It started when my hands started shaking. Not full-on palsy, but more shaky than I'm used to. My hypochondria hits hard, and I start to convince myself that I'm developing some kind of terrible brain disease. After about a half an hour of this, I suddenly start feeling really, really hungry, and then I remember that all I've had to eat today is a muffin, a cookie, and a handful of shrimp.

So, not a brain disease, but rather some serious vitamin deficiencies.

Still, it was a strange reaction. I've never had the shakes hit before the hungry.

Now, to enjoy my sammich...
electricpaladin: (Default)
  • 12:03 I'm alive. And the Burning Zeppelin is alive. And posting about, you know... stuff: tiny.cc/toydT #
  • 12:35 @GuyShalev It's a pain, but it happens. That drat cat. #
  • 12:42 @GuyShalev Man, it's good to be back on twitter. #
  • 13:10 @rdonoghue That's an odd question. Of course not. The point of the death penalty (such as it is) is to kill the guilty, not the innocent. #
  • 13:15 RT @rdonoghue I ask (about the Death thing) because this is Justice Scalia's Position: Quote can be found here - tinyurl.com/mzb5nk #
  • 13:15 Holy shit - Scalia is a monster. #
  • 13:22 @stevejmoore I'm in a TfA-like program, & research indicates that teachers *are* one of the most important factors in student achievement. #
  • 13:25 @stevejmoore Pssst! Your link is broken. #
  • 13:35 @stevejmoore Amen, bro! I don't get separating student achievement and teacher quality. It's like separating profits and business quality. #
  • 13:57 @ExplodingDragon Webcomic addiction? No such thing. Webcomics are good for you. They cure diseases and hair loss. And cause world peace. #
  • 15:20 @kcarothers It works for me. Very strange. #
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OTF Dream

Jul. 31st, 2009 06:09 am
electricpaladin: (Default)
Lat night I dreamed:

My sister and I were park ragners just like our dad.

Until a new species of Hyena was introduced to our (temperate) forest.

And our father was eaten by one.

So we went out to kill the Hyena - because animals that get into the habit of eating people need to be killed - and also for revenge.

We were stocked up and sent out by the boss ranger.

Who looked just like my Oakland Teaching Fellowship advisor Sean Tamarisk...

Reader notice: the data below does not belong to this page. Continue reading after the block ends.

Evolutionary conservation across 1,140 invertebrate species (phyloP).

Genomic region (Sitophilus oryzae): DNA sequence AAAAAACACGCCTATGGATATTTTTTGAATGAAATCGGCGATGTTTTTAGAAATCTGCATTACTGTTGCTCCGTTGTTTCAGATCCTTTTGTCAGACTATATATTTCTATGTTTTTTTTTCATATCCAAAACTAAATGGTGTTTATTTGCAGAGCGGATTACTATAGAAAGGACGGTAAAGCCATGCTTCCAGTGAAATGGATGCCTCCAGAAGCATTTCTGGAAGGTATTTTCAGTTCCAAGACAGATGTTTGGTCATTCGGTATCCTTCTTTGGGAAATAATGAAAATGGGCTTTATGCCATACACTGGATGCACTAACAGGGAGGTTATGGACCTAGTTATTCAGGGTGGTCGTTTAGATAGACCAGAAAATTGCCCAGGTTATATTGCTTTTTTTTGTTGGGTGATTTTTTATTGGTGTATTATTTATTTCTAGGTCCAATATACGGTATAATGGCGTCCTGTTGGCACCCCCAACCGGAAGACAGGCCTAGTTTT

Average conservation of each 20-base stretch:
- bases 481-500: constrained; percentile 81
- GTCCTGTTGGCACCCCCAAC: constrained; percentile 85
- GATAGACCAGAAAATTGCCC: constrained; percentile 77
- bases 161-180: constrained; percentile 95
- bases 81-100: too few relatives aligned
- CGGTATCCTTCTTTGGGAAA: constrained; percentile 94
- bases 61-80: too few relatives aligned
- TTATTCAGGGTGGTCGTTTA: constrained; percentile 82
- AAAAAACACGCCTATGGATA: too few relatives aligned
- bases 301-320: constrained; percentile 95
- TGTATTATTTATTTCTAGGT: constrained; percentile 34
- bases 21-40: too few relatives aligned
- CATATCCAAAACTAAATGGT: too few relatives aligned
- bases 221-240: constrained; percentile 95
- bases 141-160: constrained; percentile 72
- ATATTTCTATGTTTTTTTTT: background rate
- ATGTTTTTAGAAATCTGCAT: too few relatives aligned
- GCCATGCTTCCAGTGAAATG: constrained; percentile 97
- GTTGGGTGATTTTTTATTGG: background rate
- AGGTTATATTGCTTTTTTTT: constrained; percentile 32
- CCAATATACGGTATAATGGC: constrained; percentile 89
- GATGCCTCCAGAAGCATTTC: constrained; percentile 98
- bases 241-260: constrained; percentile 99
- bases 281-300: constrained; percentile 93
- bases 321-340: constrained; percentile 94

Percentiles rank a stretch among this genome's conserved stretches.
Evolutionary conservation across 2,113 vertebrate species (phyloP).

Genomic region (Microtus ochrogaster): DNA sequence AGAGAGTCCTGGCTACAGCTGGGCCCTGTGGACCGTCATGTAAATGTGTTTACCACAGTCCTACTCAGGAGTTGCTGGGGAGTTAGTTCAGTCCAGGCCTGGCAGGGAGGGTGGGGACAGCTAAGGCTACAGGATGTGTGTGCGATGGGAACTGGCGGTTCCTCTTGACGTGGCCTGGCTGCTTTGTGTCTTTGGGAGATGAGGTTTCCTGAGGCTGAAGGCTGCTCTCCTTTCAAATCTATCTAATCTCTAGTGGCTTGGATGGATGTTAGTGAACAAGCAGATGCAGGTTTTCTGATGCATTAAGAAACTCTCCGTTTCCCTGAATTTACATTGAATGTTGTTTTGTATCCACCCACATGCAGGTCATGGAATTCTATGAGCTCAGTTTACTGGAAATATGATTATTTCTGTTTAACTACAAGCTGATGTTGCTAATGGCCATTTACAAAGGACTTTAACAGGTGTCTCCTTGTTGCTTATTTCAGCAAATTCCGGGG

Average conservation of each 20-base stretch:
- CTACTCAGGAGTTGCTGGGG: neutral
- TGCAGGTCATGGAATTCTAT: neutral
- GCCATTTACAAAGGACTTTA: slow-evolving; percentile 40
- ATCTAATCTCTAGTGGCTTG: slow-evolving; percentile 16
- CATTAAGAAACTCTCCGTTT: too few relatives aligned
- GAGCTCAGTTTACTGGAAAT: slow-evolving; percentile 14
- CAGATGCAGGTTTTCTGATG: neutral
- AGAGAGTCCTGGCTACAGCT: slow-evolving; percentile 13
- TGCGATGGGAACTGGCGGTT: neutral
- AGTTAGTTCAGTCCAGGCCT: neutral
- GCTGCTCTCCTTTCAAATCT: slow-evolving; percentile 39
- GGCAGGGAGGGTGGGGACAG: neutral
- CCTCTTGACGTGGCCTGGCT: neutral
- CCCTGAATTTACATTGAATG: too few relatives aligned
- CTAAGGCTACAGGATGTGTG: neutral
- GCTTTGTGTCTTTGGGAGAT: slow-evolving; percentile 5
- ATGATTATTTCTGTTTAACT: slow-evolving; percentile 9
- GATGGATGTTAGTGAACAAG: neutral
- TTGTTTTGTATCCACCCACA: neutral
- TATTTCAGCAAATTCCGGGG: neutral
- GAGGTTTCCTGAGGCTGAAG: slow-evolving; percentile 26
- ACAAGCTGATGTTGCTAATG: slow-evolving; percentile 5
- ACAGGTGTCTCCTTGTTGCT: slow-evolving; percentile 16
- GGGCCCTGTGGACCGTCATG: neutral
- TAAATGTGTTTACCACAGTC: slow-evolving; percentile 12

I did it!

Jul. 19th, 2009 10:26 pm
electricpaladin: (Candle)
I did it! I made the printer work. I can print now!

For lo, I am like unto a printing GOD. All I see shall now be rendered onto paper, for such is my will.

I'm going to get so much more sleep now...

Re: Geist

Jul. 4th, 2009 03:47 pm
electricpaladin: (Default)
I have read the Geist quickstart, and it pleases me. I have some guesses and responses. If anyone out there has also read the Geist quickstart, I would love to hear your responses to my thoughts:
  • It looks like what we've got here is one important splat ("Threshold" - how you almost died) and one purely stylistic splat ("Archetype" - what you do with yourself).
  • Every Threshold gives you your Keys, which are the domains in which your magic powers fall. It looks like the Keys your splat provides are the only Keys you can start with. I don't know if you can ever acquire more.
  • You have your choice of Manifestations, which are how you channel your Keys. The Manifestation of Caul lets you channel your Keys through your body, for example, while the Manifestation of Marrionette lets you control things. Some powers let you haunt the area around you, with some benefits, which is awesome.
  • All Sin Eaters can freely see ghosts (there's a roll to stop seeing them), spend magic points to make even stupid ghosts smart enough to talk to, and spend magic points to interact with ghosts. Each Geist also has a Keystone, which is a magical thingy somehow tied to the life of your ghost half.
  • The final aspect of a Geist, the Geist itself, is basically the ghost from a ghost story.
Anyway, I am totally awesomed out by this game and cannot wait to own it.

That is all.

Good News

Jun. 28th, 2009 08:26 pm
electricpaladin: (Default)